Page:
Victorious

summit

© Sue Vincent

Casworon stood at the summit, his booted feet planted on the flagstone, his back, torn crimson cape over tarnished and broken chain mail, pressed against the ancient wall. The battle had been won, but at a terrible cost. The field below was littered with the dead of his foe, Jusveer, King of Zedrov, but so was it with his own dead, except for Arabel. His beloved Queen and wife had been taken during the conflict, by agents of Asluitania who were supposedly neutral.

Now that he had won the right to Jusveer’s lands and retained possession of his own, they would likely hold Arabel to random. No, Asluitania would not be interested in ruling these lands, but they would demand a yearly tribute in gold, oil, and spices. Casworon would have to sign a binding decree to pay annually after his Queen’s return. Plus, even if they had mistreated her, he could seek no vengeance against their ruler, Erembour, the sinister Shadowmaster, such was the nature of agreements with evil.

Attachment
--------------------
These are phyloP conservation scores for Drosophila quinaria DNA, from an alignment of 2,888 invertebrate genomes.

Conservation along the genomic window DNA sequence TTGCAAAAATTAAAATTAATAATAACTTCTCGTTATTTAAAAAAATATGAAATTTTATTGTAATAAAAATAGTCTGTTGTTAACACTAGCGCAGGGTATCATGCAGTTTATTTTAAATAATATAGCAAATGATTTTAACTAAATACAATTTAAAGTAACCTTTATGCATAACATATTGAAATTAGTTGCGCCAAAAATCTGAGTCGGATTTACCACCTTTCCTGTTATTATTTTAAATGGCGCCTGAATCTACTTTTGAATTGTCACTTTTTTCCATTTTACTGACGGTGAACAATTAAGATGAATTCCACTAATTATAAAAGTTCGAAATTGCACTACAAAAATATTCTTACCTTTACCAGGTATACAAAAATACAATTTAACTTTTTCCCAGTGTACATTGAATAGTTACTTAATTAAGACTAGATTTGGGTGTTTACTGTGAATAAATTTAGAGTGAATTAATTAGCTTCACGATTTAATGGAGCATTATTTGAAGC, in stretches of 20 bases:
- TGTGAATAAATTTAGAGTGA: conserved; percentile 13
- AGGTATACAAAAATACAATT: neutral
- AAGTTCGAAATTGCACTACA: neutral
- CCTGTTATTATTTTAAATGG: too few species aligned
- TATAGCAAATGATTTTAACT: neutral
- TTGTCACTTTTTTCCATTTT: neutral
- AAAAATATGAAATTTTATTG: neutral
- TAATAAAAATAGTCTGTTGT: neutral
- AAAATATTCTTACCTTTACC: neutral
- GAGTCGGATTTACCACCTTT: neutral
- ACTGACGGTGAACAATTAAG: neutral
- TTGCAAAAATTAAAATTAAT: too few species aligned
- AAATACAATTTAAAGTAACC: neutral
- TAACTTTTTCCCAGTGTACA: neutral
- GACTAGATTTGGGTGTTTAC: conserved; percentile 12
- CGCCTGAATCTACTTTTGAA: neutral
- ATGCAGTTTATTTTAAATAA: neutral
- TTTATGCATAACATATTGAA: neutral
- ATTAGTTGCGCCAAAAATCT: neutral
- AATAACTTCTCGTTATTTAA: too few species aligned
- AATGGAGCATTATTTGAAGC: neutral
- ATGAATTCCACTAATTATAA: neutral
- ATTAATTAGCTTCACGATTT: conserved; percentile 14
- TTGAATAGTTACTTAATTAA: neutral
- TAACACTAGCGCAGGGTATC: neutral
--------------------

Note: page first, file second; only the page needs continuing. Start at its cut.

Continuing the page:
The Warrior King gazed out over the vastness of the western ocean, pining for his love as the distant barge, just at the horizon, carried her away to dark lands.

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When Masculinity Isn’t “Toxic”

chivalry

Image found at CNN – Photo credit unavailable

I’m about two-thirds through my read of the Superversive Press anthology To Be Men: Stories Celebrating Masculinity, which I plan to review both on my blog and on Amazon. I’ve already written about my anticipation of this volume and authored a review of The Last Hunt, which was Richard Paolinelli’s contribution.

Last night before going to bed, I read the Campus Reform article, Researchers say masculinity training ‘ignores human nature’ written by Toni Airaksinen, and I was amazed at how the themes of her missive and the anthology converged.

Apparently, there’s something on university campuses today called “masculinity training,” which is designed to purge male students of their ‘toxic’ masculinity. In fact, a Professor at the University of Wisconsin-Whitewater is calling for ‘toxic masculinity’ training in kindergarten.

However, as cited in Airaksinen’s article:

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